Results: Lucy enjoyed the feel and taste of the paint! The beautiful green, pink and blue colours very quickly merged and became one big purple smudge on the tray. She was completely covered in paint by the end and it was nearing her nap time. She was getting grumpy and impatient which didn’t help the long-winded cleaning up process that was necessary before she could sleep. I was worried about her clothes being stained but after a good soak in Napisan they came out spotless.
































Conclusion: Make sure you do this activity when your baby is feeling fresh! It’s quite a lot of work for you so you want to make sure your baby gets in a decent play session make it worthwhile. Dress your baby in old clothes just in case the colour doesn’t come out.


Sensory Learning Experiment #1: SPAGHETTI!!


Thanks to the fantastic feedback to my post 20 Spica (and Brace) Friendly Ideas to Keep Babies Happy I am inspired once again to find fun ideas to try out with Lucy while she’s braced. A few people suggested sensory learning activities, including this simple and inexpensive one involving spaghetti.

Sensory Learning Experiment #1: Spaghetti

Aim: Keep baby stimulated and engaged while restricted in her brace by using cooked spaghetti

Hypothesis: She will have oodles of fun playing with noodles

Equipment: 1 x plastic tub; 1 x batch cooked and cooled spaghetti; 1 x camera


1) Seat baby at spica table.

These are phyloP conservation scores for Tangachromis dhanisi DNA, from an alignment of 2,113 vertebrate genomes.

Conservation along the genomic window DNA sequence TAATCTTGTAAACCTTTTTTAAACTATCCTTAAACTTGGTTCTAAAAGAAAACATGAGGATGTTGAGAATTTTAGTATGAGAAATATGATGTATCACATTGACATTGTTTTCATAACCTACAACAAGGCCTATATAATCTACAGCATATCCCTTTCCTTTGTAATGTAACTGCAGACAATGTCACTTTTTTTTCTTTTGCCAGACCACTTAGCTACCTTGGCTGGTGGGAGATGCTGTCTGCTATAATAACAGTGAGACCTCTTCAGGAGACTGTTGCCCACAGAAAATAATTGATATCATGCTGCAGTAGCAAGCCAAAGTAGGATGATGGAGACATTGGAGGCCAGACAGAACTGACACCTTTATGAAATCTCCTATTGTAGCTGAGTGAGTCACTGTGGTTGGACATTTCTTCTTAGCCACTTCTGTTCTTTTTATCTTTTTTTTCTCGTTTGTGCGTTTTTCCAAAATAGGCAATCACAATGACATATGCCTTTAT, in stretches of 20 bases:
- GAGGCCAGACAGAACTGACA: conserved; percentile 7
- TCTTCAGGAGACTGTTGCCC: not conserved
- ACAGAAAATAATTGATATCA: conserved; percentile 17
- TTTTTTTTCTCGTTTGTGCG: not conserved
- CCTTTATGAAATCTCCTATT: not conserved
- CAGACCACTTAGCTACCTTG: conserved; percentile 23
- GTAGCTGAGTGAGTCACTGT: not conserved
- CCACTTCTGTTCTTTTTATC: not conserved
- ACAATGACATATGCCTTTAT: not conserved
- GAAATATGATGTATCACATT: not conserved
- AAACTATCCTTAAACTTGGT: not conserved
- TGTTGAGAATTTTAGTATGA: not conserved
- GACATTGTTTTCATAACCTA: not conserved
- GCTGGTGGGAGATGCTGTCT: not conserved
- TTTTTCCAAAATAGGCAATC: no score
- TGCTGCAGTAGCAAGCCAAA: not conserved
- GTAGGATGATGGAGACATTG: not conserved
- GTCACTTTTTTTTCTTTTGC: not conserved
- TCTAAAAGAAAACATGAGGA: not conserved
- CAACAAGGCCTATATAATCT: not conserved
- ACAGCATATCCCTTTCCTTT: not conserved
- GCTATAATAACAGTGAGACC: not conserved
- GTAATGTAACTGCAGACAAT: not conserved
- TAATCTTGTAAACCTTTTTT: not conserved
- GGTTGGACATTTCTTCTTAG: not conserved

2) Place protective cover over carpets in a 10 metre radius.

3) Check that the cooked spaghetti has cooled all the way through.

4) Present tub full of spaghetti to baby.

5) Step aside and start snapping pics while baby explores/eats/throws/wears the

contents of the tub.

Lucy tentatively prodding the spaghetti at the start of the experiment

Lucy tentatively prodding the spaghetti at the start of the experiment












Safety risks: Baby may eat large volumes of pasta and with this comes a choking risk.

Results: 1 x enormous mess; 1 x full but happy baby; 1 x full but happy staffy; 10 x priceless pics for blackmail purposes in 15 years’ time

My little noodle monster

My little noodle monster

Conclusion: This sensory learning activity is heaps of fun! Be prepared for a fair bit of cleaning up afterwards and only use this idea if your baby has been eating solids for a while and is unlikely to choke on the spaghetti. I was rather alarmed by Lucy’s capacity for eating pasta (something she has inherited from her dad!)



20 Spica(and brace)-friendly Ideas for Keeping Babies Happy


Lucy went into a spica when she was seven months old, which is around the time many babies start to crawl and get more mobile. I found it quite a challenge to keep her engaged and stimulated for three months and tried to find spica-friendly activities to do together. Some great ideas came from these sources: